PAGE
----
The effects of one’s surroundings were clearly obvious in Simon’s drawing: he drew himself in the skatepark. Elliot’s drawing also incorporated his surroundings with a tree and a rainbow representing the joys of nature. I asked them how hard it was to draw on command to which they shrugged and said it was easy. I then asked them whether or not their drawings would be the same in class. Simon said that “If I tried drawing in class I would not be able to draw. There are too many distractions in class. I can’t draw like I can out here”.

The health benefits of parks are plentiful and well known. In the age of iPhones, social media, and hyperactive middle schoolers, it is more than important to take time in nature like Simon and Elliot do. Healthy Parks Healthy People Bay Area, an organization for park and open space awareness and events, touts the research behind the mental effects of nature. They say that “psychologically, time spent exercising in nature has been reported to not only reduce stress, and improve attention, but also to positively impact mental restoration and coping with attention deficits (ADD and ADHD)”. 

The Transition from Work

Lauren's drawing has an interesting combination of appreciation for nature and the worries of daily life.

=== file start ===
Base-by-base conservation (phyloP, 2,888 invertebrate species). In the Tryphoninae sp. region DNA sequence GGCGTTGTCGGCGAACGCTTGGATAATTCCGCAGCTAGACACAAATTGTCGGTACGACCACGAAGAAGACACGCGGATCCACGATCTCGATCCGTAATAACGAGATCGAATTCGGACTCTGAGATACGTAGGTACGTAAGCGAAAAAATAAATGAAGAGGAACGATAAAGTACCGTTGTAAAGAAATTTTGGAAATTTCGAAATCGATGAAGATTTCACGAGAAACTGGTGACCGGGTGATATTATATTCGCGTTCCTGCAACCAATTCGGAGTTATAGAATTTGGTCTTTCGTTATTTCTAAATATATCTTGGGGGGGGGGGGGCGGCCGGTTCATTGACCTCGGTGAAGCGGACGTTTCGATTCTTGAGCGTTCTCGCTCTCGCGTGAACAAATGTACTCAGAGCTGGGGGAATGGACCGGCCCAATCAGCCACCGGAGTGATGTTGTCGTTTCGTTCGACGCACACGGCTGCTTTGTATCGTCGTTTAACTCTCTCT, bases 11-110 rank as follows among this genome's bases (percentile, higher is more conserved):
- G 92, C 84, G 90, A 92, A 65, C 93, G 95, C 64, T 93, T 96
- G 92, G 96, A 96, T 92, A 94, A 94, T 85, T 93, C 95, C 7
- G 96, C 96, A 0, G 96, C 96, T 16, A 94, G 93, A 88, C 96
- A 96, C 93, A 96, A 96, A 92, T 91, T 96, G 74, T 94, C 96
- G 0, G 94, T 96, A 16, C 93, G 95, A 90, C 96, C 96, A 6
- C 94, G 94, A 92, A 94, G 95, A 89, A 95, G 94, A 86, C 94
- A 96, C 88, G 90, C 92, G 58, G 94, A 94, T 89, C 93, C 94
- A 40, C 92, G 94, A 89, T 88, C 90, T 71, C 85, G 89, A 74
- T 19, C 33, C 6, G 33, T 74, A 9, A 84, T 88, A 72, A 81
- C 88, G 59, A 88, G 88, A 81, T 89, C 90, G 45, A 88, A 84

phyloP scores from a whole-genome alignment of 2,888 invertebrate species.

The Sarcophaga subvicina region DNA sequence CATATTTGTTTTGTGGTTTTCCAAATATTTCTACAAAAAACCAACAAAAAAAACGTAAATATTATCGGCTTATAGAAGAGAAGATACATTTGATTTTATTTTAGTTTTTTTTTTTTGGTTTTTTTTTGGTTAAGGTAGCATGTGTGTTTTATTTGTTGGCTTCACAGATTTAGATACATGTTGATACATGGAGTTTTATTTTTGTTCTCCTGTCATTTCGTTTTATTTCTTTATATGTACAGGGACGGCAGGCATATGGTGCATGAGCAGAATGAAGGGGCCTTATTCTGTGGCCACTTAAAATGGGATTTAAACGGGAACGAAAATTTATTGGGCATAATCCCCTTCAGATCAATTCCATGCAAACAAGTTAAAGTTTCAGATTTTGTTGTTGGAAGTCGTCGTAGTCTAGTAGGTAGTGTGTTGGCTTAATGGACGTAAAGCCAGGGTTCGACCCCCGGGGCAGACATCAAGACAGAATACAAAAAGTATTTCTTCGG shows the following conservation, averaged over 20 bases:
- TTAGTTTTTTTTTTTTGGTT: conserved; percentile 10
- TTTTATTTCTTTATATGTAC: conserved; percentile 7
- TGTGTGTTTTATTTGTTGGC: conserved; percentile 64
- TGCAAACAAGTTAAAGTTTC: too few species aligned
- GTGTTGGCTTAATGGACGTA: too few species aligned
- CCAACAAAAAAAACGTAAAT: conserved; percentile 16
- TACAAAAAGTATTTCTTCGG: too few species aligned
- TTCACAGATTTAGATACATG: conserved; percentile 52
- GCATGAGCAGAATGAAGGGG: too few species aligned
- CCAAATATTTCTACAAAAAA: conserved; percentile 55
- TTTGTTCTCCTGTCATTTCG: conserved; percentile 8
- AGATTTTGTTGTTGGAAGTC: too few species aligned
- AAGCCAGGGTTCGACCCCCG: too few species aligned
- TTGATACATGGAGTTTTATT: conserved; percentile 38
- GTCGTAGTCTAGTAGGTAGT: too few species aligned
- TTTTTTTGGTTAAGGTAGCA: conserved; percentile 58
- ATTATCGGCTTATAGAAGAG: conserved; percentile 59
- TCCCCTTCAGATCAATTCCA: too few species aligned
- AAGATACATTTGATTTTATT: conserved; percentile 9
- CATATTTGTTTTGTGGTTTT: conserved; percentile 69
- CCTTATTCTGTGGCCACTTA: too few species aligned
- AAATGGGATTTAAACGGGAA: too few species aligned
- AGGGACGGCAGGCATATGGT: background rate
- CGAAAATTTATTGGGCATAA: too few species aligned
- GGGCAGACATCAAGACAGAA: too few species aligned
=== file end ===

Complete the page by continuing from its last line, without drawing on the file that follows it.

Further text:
The Transition from Work

Lauren and her dog escaping the busy work day at the park.

I noticed a young woman sitting in the dog park on her phone. I approached her and after some small talk and learning that her name was Lauren, she agreed to help me with my project. Her name was Lauren and she lives in Marin County with her dog and boyfriend. She discussed how she tries to take full advantage of the parks open to her in Marin County: “We go on a lot of walks. My favorite parts are the landscape, the trees, the hills, the sun, and the fresh air. We like hiking up on mount tam. We like to go to China Camp, and Piper Park is good. We hit up as many parks in Marin County as we can. There is a lot of great stuff to do in the outdoors”.  

Lauren incorporated a sun onto her page as well as a smiley face and she exclaimed that it was “such a pretty day!”, but at the same time, her stream of consciousness had lingering effects of the busy work day.  She wrote about stresses on her mind and it turned into a bit of a to-do list. She said that “every time I start writing things down I end up making a to-do list because that is always on my mind”. It seemed that despite being in nature with her adorable dog, Lauren was still connected to her phone and mentally connected to the rigor of daily life.